Lisa See hypothesizes that the Chinese Exclusion Act forced families to come up with a single, simple story in order to survive harsh immigration laws, which erased many family narratives. She argues that the Chinese Exclusion Act was a distinguishing point, leading to a plethora of new, restrictive laws for Chinese immigrants.

Chinese Exclusion Act; Chinese laundries; Family stories; Gold Rush; Immigration papers; Miscegenation laws; National Archive; Paper merchants; Paper sons

Chinese Americans–Legal status, laws, etc.–19th century Family history

South Chinese Gardens in the United States

Fong: And those stories needed to be very similar, they needed to be basic. *inaudible* Three brothers, the same story over and over. Have you been back to the village?
See: Yes.
Fong: When was that?
See: I went there in 1989 or 88, somewhere in there. And it was so interesting because–can I tell two stories? So when I was growing up, my grandparents, my great aunts and uncles, they all had this very particular kinds of gardens, filled with bamboo and cymbidium and *inaudible* trees. Very lush and tropical, but also filled with a lot of junk. Used electrical conduit that my grandfather had found by the side of the road. Old motors that he’d picked up somewhere. Those big empty soy sauce tins. All that stuff. And I just loved it, I loved those places. To me that’s how everybody lived. Then I went to kindergarten. And I started going to houses that had lawns and roses and I thought, “Man, those people are weird.” Then I got a little older and I realized it wasn’t that those people are weird, it was that my family was a little different. I think it was 1988, pretty late, I had a day trip from Hong Kong up to Guang Zhou. I was on the train and it was my first trip into China. The moment we crossed the border, looking outside the window, built up right next to the tracks, were the houses of the poorest of the poor. They had these little courtyards you could see down into. Those were the courtyards I’d grown up with. Very lush, very tropical, certainly kumquat tree in a pot or two, extra bicycles wheels and the laundry and some used electrical conduits–all that stuff. I realized at that point it had been over a hundred years since my great-great grandfather had come over to work on the railroad. And yet with all the changes–some of us no longer look Chinese, some of us no longer spoke Chinese, some of us were completely professionals when my great-grandfather and my great-great grandfather were illiterate–all of those changes, despite everything, at heart we were still South China peasants. That had to do not only with the visual aesthetic, but that sense of austerity and you never know when something’s going to come in handy. You have to keep everything because you never know when it’s going to come in handy.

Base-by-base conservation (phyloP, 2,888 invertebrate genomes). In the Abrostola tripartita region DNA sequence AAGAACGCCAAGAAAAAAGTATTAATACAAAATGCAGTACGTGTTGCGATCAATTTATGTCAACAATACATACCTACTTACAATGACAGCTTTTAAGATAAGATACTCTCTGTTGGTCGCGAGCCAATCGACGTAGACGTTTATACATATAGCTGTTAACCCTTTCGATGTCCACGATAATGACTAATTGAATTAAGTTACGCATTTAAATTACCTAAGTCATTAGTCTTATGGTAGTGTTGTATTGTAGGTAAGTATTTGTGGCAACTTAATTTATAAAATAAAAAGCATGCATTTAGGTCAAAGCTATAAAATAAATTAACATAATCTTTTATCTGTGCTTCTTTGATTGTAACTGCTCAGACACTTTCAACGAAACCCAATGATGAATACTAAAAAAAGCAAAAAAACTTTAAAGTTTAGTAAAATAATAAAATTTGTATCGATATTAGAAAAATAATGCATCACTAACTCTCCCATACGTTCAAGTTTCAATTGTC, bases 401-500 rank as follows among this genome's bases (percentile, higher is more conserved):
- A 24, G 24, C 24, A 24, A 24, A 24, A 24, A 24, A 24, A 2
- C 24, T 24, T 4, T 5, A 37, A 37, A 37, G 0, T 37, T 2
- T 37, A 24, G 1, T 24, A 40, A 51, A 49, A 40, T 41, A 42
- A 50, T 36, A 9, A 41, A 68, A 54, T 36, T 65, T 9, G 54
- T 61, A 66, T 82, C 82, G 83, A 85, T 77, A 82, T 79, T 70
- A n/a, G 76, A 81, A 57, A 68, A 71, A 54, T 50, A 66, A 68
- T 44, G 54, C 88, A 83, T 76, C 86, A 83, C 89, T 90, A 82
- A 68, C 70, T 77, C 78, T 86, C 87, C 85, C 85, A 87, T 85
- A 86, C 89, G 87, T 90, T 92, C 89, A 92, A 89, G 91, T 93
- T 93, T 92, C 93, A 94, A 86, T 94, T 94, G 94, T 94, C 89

Fong: I love that story.